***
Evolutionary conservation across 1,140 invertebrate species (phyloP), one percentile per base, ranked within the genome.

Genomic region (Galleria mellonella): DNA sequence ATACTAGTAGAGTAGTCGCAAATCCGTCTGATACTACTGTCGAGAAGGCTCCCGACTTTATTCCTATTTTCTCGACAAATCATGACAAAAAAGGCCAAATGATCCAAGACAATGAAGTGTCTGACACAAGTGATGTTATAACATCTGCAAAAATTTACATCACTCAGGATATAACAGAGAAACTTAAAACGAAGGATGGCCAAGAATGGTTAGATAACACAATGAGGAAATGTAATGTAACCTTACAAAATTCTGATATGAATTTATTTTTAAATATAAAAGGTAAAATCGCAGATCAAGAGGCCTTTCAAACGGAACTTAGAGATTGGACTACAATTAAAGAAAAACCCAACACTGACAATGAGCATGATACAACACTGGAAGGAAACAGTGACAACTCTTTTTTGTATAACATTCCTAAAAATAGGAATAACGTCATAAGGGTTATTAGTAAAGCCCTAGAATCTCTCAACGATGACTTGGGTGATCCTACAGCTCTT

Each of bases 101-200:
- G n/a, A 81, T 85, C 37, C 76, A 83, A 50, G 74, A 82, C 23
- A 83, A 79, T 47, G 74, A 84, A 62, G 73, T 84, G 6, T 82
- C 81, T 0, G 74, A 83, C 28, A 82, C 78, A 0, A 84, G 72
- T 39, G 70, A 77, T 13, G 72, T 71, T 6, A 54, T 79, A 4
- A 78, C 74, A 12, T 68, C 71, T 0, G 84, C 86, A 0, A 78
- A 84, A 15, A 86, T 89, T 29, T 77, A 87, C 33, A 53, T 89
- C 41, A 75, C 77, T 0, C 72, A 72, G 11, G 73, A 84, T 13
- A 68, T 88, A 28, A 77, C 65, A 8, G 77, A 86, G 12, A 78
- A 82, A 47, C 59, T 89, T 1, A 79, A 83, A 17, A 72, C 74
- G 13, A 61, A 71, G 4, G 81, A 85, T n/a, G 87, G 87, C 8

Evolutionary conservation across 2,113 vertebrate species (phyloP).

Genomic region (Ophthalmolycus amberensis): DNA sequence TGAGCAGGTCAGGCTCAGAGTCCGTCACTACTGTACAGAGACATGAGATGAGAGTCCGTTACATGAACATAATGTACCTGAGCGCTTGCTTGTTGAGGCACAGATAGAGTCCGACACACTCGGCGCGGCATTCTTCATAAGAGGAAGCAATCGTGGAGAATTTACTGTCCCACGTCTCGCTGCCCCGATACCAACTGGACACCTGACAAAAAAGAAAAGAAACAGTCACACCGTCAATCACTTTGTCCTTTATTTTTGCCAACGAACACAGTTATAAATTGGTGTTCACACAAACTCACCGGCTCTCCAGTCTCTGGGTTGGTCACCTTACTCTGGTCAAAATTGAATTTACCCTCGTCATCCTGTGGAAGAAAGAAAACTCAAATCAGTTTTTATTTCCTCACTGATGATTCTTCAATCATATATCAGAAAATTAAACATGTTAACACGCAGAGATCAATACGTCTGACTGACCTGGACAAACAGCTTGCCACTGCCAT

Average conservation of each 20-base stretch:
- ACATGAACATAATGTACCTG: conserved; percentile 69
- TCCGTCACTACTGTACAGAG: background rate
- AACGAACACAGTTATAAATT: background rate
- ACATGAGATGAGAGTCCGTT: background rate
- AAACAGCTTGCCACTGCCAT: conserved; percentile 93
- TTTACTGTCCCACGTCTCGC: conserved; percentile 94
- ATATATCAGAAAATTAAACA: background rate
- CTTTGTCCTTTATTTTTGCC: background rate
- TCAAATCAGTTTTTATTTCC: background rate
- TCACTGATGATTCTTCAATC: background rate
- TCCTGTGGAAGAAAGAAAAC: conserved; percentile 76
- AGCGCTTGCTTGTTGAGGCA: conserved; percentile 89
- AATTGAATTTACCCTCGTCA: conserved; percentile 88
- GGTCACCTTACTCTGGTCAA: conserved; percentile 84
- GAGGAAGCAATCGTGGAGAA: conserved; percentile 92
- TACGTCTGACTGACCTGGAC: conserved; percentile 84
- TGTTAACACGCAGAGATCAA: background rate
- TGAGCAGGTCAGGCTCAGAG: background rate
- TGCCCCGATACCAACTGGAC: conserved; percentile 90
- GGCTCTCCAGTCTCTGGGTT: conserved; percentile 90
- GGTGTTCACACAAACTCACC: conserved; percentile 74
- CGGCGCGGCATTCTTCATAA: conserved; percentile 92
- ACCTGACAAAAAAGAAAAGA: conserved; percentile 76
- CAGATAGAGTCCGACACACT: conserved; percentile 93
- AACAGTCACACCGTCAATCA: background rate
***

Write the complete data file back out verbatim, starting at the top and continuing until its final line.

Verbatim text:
Evolutionary conservation across 1,140 invertebrate species (phyloP), one percentile per base, ranked within the genome.

Genomic region (Galleria mellonella): DNA sequence ATACTAGTAGAGTAGTCGCAAATCCGTCTGATACTACTGTCGAGAAGGCTCCCGACTTTATTCCTATTTTCTCGACAAATCATGACAAAAAAGGCCAAATGATCCAAGACAATGAAGTGTCTGACACAAGTGATGTTATAACATCTGCAAAAATTTACATCACTCAGGATATAACAGAGAAACTTAAAACGAAGGATGGCCAAGAATGGTTAGATAACACAATGAGGAAATGTAATGTAACCTTACAAAATTCTGATATGAATTTATTTTTAAATATAAAAGGTAAAATCGCAGATCAAGAGGCCTTTCAAACGGAACTTAGAGATTGGACTACAATTAAAGAAAAACCCAACACTGACAATGAGCATGATACAACACTGGAAGGAAACAGTGACAACTCTTTTTTGTATAACATTCCTAAAAATAGGAATAACGTCATAAGGGTTATTAGTAAAGCCCTAGAATCTCTCAACGATGACTTGGGTGATCCTACAGCTCTT

Each of bases 101-200:
- G n/a, A 81, T 85, C 37, C 76, A 83, A 50, G 74, A 82, C 23
- A 83, A 79, T 47, G 74, A 84, A 62, G 73, T 84, G 6, T 82
- C 81, T 0, G 74, A 83, C 28, A 82, C 78, A 0, A 84, G 72
- T 39, G 70, A 77, T 13, G 72, T 71, T 6, A 54, T 79, A 4
- A 78, C 74, A 12, T 68, C 71, T 0, G 84, C 86, A 0, A 78
- A 84, A 15, A 86, T 89, T 29, T 77, A 87, C 33, A 53, T 89
- C 41, A 75, C 77, T 0, C 72, A 72, G 11, G 73, A 84, T 13
- A 68, T 88, A 28, A 77, C 65, A 8, G 77, A 86, G 12, A 78
- A 82, A 47, C 59, T 89, T 1, A 79, A 83, A 17, A 72, C 74
- G 13, A 61, A 71, G 4, G 81, A 85, T n/a, G 87, G 87, C 8

Evolutionary conservation across 2,113 vertebrate species (phyloP).

Genomic region (Ophthalmolycus amberensis): DNA sequence TGAGCAGGTCAGGCTCAGAGTCCGTCACTACTGTACAGAGACATGAGATGAGAGTCCGTTACATGAACATAATGTACCTGAGCGCTTGCTTGTTGAGGCACAGATAGAGTCCGACACACTCGGCGCGGCATTCTTCATAAGAGGAAGCAATCGTGGAGAATTTACTGTCCCACGTCTCGCTGCCCCGATACCAACTGGACACCTGACAAAAAAGAAAAGAAACAGTCACACCGTCAATCACTTTGTCCTTTATTTTTGCCAACGAACACAGTTATAAATTGGTGTTCACACAAACTCACCGGCTCTCCAGTCTCTGGGTTGGTCACCTTACTCTGGTCAAAATTGAATTTACCCTCGTCATCCTGTGGAAGAAAGAAAACTCAAATCAGTTTTTATTTCCTCACTGATGATTCTTCAATCATATATCAGAAAATTAAACATGTTAACACGCAGAGATCAATACGTCTGACTGACCTGGACAAACAGCTTGCCACTGCCAT

Average conservation of each 20-base stretch:
- ACATGAACATAATGTACCTG: conserved; percentile 69
- TCCGTCACTACTGTACAGAG: background rate
- AACGAACACAGTTATAAATT: background rate
- ACATGAGATGAGAGTCCGTT: background rate
- AAACAGCTTGCCACTGCCAT: conserved; percentile 93
- TTTACTGTCCCACGTCTCGC: conserved; percentile 94
- ATATATCAGAAAATTAAACA: background rate
- CTTTGTCCTTTATTTTTGCC: background rate
- TCAAATCAGTTTTTATTTCC: background rate
- TCACTGATGATTCTTCAATC: background rate
- TCCTGTGGAAGAAAGAAAAC: conserved; percentile 76
- AGCGCTTGCTTGTTGAGGCA: conserved; percentile 89
- AATTGAATTTACCCTCGTCA: conserved; percentile 88
- GGTCACCTTACTCTGGTCAA: conserved; percentile 84
- GAGGAAGCAATCGTGGAGAA: conserved; percentile 92
- TACGTCTGACTGACCTGGAC: conserved; percentile 84
- TGTTAACACGCAGAGATCAA: background rate
- TGAGCAGGTCAGGCTCAGAG: background rate
- TGCCCCGATACCAACTGGAC: conserved; percentile 90
- GGCTCTCCAGTCTCTGGGTT: conserved; percentile 90
- GGTGTTCACACAAACTCACC: conserved; percentile 74
- CGGCGCGGCATTCTTCATAA: conserved; percentile 92
- ACCTGACAAAAAAGAAAAGA: conserved; percentile 76
- CAGATAGAGTCCGACACACT: conserved; percentile 93
- AACAGTCACACCGTCAATCA: background rate